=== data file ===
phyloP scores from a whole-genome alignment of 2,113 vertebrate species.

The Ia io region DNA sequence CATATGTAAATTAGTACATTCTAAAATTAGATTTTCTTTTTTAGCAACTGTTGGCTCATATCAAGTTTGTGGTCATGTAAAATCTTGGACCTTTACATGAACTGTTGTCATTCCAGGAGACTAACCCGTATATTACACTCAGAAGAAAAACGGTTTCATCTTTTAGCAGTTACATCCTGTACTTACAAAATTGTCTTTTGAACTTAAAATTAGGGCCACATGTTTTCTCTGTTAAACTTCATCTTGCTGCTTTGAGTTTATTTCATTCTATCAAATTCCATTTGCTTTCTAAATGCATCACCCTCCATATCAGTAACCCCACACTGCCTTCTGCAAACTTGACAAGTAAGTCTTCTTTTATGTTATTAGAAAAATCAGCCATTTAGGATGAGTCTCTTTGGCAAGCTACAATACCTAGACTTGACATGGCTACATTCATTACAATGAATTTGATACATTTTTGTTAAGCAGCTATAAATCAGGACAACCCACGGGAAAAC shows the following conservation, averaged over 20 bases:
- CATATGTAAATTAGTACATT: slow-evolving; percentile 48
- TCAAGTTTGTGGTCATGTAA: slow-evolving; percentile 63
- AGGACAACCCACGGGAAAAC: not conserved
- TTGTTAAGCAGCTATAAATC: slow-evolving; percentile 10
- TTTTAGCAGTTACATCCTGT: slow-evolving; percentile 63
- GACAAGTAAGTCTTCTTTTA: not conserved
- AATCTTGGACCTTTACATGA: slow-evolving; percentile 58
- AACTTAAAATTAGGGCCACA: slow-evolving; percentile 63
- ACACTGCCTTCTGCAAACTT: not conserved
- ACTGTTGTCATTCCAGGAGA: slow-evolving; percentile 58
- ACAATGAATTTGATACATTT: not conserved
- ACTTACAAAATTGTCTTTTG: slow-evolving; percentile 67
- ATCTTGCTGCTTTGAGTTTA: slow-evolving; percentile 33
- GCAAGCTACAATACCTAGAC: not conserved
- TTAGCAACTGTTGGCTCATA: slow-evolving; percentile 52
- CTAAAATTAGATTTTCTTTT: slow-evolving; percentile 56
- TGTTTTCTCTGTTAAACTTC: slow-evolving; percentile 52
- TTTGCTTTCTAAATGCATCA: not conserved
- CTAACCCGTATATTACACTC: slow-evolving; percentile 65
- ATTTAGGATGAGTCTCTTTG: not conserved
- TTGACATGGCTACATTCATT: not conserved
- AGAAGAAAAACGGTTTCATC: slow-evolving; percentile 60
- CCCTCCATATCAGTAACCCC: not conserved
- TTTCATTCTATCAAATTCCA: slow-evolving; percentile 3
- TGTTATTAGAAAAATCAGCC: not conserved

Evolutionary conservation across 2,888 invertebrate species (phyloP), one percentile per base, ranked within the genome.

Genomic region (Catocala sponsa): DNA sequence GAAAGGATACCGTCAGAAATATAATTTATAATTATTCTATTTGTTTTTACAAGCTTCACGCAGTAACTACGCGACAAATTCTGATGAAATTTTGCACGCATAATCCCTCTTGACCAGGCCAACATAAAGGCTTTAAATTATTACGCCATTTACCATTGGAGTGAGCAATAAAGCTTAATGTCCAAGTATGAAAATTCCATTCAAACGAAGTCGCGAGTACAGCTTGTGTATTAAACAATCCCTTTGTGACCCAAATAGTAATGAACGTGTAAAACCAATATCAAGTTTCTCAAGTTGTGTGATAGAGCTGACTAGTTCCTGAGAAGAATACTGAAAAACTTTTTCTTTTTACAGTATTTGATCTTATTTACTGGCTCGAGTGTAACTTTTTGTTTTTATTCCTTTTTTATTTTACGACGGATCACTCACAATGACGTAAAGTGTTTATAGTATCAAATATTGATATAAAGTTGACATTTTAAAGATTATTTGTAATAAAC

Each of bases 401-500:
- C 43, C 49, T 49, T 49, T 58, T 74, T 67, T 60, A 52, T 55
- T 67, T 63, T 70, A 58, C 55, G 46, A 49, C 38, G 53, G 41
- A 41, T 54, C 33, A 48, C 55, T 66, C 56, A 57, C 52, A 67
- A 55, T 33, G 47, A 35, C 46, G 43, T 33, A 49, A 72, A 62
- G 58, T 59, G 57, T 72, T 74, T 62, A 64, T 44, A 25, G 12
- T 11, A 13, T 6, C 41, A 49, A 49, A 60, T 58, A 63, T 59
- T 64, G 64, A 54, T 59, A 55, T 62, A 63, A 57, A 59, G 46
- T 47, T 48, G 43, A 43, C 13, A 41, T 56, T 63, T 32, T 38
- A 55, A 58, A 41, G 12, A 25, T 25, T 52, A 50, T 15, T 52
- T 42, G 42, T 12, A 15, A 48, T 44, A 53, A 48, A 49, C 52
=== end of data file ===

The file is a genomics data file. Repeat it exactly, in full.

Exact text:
phyloP scores from a whole-genome alignment of 2,113 vertebrate species.

The Ia io region DNA sequence CATATGTAAATTAGTACATTCTAAAATTAGATTTTCTTTTTTAGCAACTGTTGGCTCATATCAAGTTTGTGGTCATGTAAAATCTTGGACCTTTACATGAACTGTTGTCATTCCAGGAGACTAACCCGTATATTACACTCAGAAGAAAAACGGTTTCATCTTTTAGCAGTTACATCCTGTACTTACAAAATTGTCTTTTGAACTTAAAATTAGGGCCACATGTTTTCTCTGTTAAACTTCATCTTGCTGCTTTGAGTTTATTTCATTCTATCAAATTCCATTTGCTTTCTAAATGCATCACCCTCCATATCAGTAACCCCACACTGCCTTCTGCAAACTTGACAAGTAAGTCTTCTTTTATGTTATTAGAAAAATCAGCCATTTAGGATGAGTCTCTTTGGCAAGCTACAATACCTAGACTTGACATGGCTACATTCATTACAATGAATTTGATACATTTTTGTTAAGCAGCTATAAATCAGGACAACCCACGGGAAAAC shows the following conservation, averaged over 20 bases:
- CATATGTAAATTAGTACATT: slow-evolving; percentile 48
- TCAAGTTTGTGGTCATGTAA: slow-evolving; percentile 63
- AGGACAACCCACGGGAAAAC: not conserved
- TTGTTAAGCAGCTATAAATC: slow-evolving; percentile 10
- TTTTAGCAGTTACATCCTGT: slow-evolving; percentile 63
- GACAAGTAAGTCTTCTTTTA: not conserved
- AATCTTGGACCTTTACATGA: slow-evolving; percentile 58
- AACTTAAAATTAGGGCCACA: slow-evolving; percentile 63
- ACACTGCCTTCTGCAAACTT: not conserved
- ACTGTTGTCATTCCAGGAGA: slow-evolving; percentile 58
- ACAATGAATTTGATACATTT: not conserved
- ACTTACAAAATTGTCTTTTG: slow-evolving; percentile 67
- ATCTTGCTGCTTTGAGTTTA: slow-evolving; percentile 33
- GCAAGCTACAATACCTAGAC: not conserved
- TTAGCAACTGTTGGCTCATA: slow-evolving; percentile 52
- CTAAAATTAGATTTTCTTTT: slow-evolving; percentile 56
- TGTTTTCTCTGTTAAACTTC: slow-evolving; percentile 52
- TTTGCTTTCTAAATGCATCA: not conserved
- CTAACCCGTATATTACACTC: slow-evolving; percentile 65
- ATTTAGGATGAGTCTCTTTG: not conserved
- TTGACATGGCTACATTCATT: not conserved
- AGAAGAAAAACGGTTTCATC: slow-evolving; percentile 60
- CCCTCCATATCAGTAACCCC: not conserved
- TTTCATTCTATCAAATTCCA: slow-evolving; percentile 3
- TGTTATTAGAAAAATCAGCC: not conserved

Evolutionary conservation across 2,888 invertebrate species (phyloP), one percentile per base, ranked within the genome.

Genomic region (Catocala sponsa): DNA sequence GAAAGGATACCGTCAGAAATATAATTTATAATTATTCTATTTGTTTTTACAAGCTTCACGCAGTAACTACGCGACAAATTCTGATGAAATTTTGCACGCATAATCCCTCTTGACCAGGCCAACATAAAGGCTTTAAATTATTACGCCATTTACCATTGGAGTGAGCAATAAAGCTTAATGTCCAAGTATGAAAATTCCATTCAAACGAAGTCGCGAGTACAGCTTGTGTATTAAACAATCCCTTTGTGACCCAAATAGTAATGAACGTGTAAAACCAATATCAAGTTTCTCAAGTTGTGTGATAGAGCTGACTAGTTCCTGAGAAGAATACTGAAAAACTTTTTCTTTTTACAGTATTTGATCTTATTTACTGGCTCGAGTGTAACTTTTTGTTTTTATTCCTTTTTTATTTTACGACGGATCACTCACAATGACGTAAAGTGTTTATAGTATCAAATATTGATATAAAGTTGACATTTTAAAGATTATTTGTAATAAAC

Each of bases 401-500:
- C 43, C 49, T 49, T 49, T 58, T 74, T 67, T 60, A 52, T 55
- T 67, T 63, T 70, A 58, C 55, G 46, A 49, C 38, G 53, G 41
- A 41, T 54, C 33, A 48, C 55, T 66, C 56, A 57, C 52, A 67
- A 55, T 33, G 47, A 35, C 46, G 43, T 33, A 49, A 72, A 62
- G 58, T 59, G 57, T 72, T 74, T 62, A 64, T 44, A 25, G 12
- T 11, A 13, T 6, C 41, A 49, A 49, A 60, T 58, A 63, T 59
- T 64, G 64, A 54, T 59, A 55, T 62, A 63, A 57, A 59, G 46
- T 47, T 48, G 43, A 43, C 13, A 41, T 56, T 63, T 32, T 38
- A 55, A 58, A 41, G 12, A 25, T 25, T 52, A 50, T 15, T 52
- T 42, G 42, T 12, A 15, A 48, T 44, A 53, A 48, A 49, C 52